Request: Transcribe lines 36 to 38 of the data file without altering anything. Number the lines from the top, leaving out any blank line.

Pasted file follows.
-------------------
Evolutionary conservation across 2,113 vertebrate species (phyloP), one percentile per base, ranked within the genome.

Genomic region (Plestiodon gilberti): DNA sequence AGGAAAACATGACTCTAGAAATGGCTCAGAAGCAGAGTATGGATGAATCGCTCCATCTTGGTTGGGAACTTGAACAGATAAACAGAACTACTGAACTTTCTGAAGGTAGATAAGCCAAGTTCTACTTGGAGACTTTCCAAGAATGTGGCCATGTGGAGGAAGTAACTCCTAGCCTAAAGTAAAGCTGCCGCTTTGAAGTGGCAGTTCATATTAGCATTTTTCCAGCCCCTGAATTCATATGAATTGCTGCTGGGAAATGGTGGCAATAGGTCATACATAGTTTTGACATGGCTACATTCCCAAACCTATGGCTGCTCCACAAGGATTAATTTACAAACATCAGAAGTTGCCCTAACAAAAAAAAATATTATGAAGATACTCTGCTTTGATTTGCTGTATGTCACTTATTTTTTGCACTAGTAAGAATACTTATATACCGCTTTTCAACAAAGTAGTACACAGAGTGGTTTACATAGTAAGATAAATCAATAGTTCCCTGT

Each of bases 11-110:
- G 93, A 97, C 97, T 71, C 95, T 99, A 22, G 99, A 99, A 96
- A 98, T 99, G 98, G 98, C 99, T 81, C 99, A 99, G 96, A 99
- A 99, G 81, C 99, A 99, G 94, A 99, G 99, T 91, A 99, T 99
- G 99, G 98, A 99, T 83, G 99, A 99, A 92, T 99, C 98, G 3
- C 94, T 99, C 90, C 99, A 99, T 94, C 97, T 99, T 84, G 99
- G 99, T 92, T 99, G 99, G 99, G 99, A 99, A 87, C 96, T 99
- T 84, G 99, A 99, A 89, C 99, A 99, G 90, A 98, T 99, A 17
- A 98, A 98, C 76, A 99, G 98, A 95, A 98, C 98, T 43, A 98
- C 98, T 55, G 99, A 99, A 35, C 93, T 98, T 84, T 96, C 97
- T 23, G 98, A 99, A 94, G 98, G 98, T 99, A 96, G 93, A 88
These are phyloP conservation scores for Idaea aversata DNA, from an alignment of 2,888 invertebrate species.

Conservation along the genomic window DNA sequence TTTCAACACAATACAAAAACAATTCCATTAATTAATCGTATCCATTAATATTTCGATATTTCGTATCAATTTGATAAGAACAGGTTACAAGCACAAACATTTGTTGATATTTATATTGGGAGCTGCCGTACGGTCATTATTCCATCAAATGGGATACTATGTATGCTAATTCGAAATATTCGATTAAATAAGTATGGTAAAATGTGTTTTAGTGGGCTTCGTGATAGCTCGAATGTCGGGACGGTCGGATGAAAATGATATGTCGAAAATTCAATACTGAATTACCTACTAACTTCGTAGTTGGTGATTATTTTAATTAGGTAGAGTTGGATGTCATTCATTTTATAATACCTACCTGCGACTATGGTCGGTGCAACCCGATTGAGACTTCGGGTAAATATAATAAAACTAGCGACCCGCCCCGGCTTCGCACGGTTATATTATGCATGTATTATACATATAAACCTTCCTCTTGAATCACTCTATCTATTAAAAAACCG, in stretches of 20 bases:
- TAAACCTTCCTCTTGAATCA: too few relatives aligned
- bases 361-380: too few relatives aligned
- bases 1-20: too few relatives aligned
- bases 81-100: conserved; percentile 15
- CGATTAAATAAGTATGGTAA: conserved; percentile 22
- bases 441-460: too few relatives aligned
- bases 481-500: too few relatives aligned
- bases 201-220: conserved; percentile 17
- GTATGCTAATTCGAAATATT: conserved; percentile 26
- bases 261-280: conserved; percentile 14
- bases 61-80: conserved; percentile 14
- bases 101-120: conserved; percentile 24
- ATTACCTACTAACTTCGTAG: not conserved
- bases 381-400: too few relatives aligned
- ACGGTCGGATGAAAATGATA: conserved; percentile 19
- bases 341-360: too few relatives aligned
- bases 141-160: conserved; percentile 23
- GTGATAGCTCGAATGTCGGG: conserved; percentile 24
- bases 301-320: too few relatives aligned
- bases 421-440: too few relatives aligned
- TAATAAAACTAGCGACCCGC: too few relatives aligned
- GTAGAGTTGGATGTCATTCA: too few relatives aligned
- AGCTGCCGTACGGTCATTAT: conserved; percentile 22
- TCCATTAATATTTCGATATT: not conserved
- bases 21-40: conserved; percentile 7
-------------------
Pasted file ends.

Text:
- TAATAAAACTAGCGACCCGC: too few relatives aligned
- GTAGAGTTGGATGTCATTCA: too few relatives aligned
- AGCTGCCGTACGGTCATTAT: conserved; percentile 22